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27th September 2011
Veterans Minister Supports Poppy Charity’s Work To Help Injured Veterans Mend Their Lives
The Minister for Defence Personnel, Welfare and Veterans has visited a charity helping to get wounded, injured and sick veterans into work.
The Rt Hon Andrew Robathan MP today (21 September 2011) visited The Poppy Factory in Richmond-upon-Thames which has launched a five-year campaign to help 500 wounded, sick and injured ex-Service men and women from the British Armed Forces into meaningful employment.
Silk poppies made and boxed at the Poppy Factory in Richmond-upon-Thames [Picture: Richard Watt, Crown Copyright/MOD 2011]
The campaign builds on work done over the past few years by The Poppy Factory, which has been piloting supported employment and has successfully managed to place more than 70 veterans of all ages in jobs around the UK.
Launched in June, the campaign needs to raise £4 million over the next five years.
Minister for Defence Personnel, Welfare and Veterans, Andrew Robathan, in the Poppy Factory warehouse with the charity's Chief Executive, Melanie Waters [Picture: Richard Watt, Crown Copyright/MOD 2011]
The Rt Hon Andrew Robathan MP said:
“The Poppy Factory campaign is tremendous, and I was delighted to be able to visit and meet the people behind it – as well as some of our injured personnel. The Government is always keen to support schemes such as this, which further enhance the lives of our servicemen, ex-servicemen, and their families. Charities like the Poppy Factory are at the heart of the Prime Minister‟s „Big Society‟ and align perfectly with the Armed Forces Covenant, which will soon be enshrined in law.”
Poppy Factory worker Trevor Thomas, aged 65, packing wreaths [Picture: Richard Watt, Crown Copyright/MOD 2011]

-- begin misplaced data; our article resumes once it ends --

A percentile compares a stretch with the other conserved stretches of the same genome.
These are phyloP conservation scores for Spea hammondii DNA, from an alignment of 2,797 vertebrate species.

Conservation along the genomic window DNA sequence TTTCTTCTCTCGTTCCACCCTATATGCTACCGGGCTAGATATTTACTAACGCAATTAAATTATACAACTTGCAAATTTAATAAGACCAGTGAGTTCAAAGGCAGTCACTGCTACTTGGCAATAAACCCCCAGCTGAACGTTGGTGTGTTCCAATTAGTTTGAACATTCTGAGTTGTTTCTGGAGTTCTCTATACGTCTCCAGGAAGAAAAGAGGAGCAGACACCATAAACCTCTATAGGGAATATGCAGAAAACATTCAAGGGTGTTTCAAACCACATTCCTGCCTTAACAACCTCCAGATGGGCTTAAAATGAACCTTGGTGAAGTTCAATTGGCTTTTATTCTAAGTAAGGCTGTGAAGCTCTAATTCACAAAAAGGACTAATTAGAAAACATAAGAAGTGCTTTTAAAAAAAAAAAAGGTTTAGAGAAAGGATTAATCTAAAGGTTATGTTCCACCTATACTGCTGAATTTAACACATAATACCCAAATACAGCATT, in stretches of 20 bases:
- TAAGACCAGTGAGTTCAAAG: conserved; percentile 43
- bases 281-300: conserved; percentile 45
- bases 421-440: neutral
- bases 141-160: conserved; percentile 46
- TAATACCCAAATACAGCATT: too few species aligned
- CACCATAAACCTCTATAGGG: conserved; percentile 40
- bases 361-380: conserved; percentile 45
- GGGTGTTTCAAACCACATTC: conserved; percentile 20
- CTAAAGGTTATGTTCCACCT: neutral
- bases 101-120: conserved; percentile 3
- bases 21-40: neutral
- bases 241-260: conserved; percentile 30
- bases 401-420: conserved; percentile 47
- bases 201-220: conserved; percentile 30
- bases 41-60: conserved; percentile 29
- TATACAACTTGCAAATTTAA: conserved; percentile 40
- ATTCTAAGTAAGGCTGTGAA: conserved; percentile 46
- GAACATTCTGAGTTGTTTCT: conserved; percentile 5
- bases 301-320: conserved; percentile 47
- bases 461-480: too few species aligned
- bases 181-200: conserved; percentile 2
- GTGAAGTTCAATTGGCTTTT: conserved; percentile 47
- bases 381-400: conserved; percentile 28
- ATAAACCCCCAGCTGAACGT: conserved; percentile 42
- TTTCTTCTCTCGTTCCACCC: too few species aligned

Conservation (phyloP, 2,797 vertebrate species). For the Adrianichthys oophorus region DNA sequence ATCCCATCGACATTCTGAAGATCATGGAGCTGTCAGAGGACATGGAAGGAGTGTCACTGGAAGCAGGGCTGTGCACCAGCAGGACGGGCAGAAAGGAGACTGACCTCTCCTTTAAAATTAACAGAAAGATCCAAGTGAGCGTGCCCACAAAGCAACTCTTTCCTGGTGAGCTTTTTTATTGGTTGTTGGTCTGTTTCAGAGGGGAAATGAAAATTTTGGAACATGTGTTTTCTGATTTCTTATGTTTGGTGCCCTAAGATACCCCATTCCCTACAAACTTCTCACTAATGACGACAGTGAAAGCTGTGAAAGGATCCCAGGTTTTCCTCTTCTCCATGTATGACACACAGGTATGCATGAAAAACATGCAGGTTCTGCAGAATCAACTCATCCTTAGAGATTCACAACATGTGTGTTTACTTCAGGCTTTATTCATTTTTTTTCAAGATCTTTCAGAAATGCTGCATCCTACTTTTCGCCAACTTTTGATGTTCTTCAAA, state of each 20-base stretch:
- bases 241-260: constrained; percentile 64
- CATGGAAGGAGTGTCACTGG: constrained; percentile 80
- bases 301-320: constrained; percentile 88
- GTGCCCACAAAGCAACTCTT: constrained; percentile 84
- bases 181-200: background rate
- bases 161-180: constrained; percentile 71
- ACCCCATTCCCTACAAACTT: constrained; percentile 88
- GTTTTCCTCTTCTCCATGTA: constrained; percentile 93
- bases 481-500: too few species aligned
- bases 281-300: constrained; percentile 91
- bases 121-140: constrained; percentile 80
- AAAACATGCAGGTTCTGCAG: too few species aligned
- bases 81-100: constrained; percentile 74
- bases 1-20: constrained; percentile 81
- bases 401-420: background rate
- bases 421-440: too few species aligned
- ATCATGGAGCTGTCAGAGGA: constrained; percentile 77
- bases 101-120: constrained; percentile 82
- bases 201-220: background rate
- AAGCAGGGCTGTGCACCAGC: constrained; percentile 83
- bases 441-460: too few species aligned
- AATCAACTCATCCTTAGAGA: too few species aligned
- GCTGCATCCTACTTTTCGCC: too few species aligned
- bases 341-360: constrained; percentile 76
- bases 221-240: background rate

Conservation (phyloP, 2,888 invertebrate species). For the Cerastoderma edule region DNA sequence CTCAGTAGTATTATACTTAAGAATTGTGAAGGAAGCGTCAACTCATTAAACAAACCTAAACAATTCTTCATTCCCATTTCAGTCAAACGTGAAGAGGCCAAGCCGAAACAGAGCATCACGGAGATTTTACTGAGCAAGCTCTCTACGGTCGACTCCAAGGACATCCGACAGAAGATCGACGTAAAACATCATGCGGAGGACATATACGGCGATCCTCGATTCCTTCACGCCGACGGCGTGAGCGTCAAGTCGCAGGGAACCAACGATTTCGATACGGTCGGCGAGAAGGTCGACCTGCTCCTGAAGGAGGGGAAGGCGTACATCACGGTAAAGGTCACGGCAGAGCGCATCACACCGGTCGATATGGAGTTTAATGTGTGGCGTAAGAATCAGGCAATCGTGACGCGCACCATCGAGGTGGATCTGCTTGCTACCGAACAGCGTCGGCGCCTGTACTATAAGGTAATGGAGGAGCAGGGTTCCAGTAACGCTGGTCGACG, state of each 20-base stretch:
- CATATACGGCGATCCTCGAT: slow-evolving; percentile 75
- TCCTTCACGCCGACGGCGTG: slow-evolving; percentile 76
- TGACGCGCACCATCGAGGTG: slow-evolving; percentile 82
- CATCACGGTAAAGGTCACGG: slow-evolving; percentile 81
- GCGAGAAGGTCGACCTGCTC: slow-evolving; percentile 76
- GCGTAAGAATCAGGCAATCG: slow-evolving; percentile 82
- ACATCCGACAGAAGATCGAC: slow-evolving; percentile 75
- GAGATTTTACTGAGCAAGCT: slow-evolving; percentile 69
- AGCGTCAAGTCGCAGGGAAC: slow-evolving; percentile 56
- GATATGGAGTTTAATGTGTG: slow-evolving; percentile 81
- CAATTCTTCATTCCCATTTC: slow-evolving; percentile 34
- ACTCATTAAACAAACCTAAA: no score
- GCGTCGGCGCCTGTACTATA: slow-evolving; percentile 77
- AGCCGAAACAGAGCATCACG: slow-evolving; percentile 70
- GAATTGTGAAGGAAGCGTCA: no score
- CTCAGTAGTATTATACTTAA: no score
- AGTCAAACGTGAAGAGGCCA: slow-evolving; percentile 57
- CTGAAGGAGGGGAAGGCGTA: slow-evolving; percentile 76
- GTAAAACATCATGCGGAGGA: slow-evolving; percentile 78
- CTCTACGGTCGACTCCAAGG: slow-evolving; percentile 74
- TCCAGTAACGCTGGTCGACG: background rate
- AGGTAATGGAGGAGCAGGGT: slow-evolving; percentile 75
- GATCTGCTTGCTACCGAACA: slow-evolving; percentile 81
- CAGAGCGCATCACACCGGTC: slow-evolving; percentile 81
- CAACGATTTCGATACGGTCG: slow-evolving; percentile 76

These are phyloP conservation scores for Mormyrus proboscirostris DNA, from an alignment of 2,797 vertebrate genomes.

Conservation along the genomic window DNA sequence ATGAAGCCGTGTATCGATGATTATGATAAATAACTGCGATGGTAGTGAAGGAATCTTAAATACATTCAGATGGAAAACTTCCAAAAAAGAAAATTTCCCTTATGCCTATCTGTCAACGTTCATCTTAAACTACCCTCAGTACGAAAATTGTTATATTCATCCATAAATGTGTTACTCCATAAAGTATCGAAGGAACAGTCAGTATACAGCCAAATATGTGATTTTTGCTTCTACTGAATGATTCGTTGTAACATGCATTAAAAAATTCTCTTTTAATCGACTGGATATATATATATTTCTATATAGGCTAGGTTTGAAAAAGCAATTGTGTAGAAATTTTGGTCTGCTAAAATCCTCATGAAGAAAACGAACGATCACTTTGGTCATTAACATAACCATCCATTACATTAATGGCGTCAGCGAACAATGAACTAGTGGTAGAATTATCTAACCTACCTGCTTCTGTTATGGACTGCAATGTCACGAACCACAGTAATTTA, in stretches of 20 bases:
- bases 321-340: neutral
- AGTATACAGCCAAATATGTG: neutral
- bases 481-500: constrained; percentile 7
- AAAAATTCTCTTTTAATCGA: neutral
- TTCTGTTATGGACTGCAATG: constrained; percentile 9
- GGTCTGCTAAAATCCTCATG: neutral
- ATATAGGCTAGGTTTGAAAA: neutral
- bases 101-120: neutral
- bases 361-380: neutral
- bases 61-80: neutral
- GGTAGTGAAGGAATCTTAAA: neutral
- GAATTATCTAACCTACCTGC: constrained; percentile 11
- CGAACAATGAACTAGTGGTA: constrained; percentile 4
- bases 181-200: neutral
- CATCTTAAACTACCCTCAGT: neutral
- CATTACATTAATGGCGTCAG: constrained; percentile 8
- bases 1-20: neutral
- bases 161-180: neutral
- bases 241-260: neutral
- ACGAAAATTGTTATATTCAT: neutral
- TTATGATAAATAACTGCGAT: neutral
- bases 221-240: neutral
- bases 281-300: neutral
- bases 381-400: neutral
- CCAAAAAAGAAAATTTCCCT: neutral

Melanie Waters, Chief Executive of The Poppy Factory, said:
“We want to help ex-Service men and women regain their self-respect and confidence in order to earn a living, so that they can feel a valuable member of society again. This enables them to support themselves and their families and enjoy the next phase of their lives. Having valiantly served their country, we think they deserve it.”
Focusing on boosting employment prospects, The Poppy Factory finds and carefully matches employers with clients and part-funds their clients‟ first year‟s salary, in a number of cases, to allow for a period of flexibility, enhancing training and development into their new role. Continued guidance is given to both the employer and employee to ensure the veteran‟s smooth transition.
Thousands of plastic poppy stems ready to be delivered to 'home' workers [Picture: Richard Watt, Crown Copyright/MOD 2011]
Melanie Waters said:
“Ex-Service men and women have a fantastic work ethic, are disciplined, trustworthy and used to performing within a team. Many have qualifications that are invaluable for companies today. There are a number of employers all over Britain, who could offer these men and women a life-changing job.”
“We have spent the last four years learning about clients‟ individual issues, their differing conditions, their range of skills and their expectations. We have developed relationships with companies and like-minded charities, but there is so much more scope for other businesses to open their doors to a new employee, who may require a little more consideration in the beginning, but will reward that support with long term commitment. So far, we have used our own funds and will continue to do so.
Wooden tokens of remembrance crafted at the Poppy Factory. Left to right: Muslim crescent, Christian cross, Jewish star, 'No Faith' token and the newest one, far right, is the Sikh Khanda [Picture: Richard Watt, Crown Copyright/MOD 2011]
Since 1922, The Poppy Factory (originally called the Disabled Society) has been employing wounded, sick and injured ex-Service personnel in its factory where it makes poppies, crosses and wreaths for The Royal British Legion.
Major George Howson MC, who served on the Western Front, set up „The Disabled Society‟ in 1922 in the Old Kent Road with the sole purpose of providing work for severely wounded veterans from WW1. In 1925, The Poppy Factory moved to Richmond, Surrey and continues to make poppies, remembrance crosses, sprays and wreaths for The Royal British Legion‟s annual Appeal and Remembrance Day (including wreaths for HM The Queen and other members of the Royal family), and is responsible for planting and hosting The Field of Remembrance at Westminster Abbey.
To read the MOD version of the news piece, please click on the following link: http://www.mod.uk/DefenceInternet/DefenceNews/PeopleInDefence/VeteransMinisterVisitsPoppyFactory.htm
For more information about The Poppy Factory, visit their website: http://www.poppyfactory.org/
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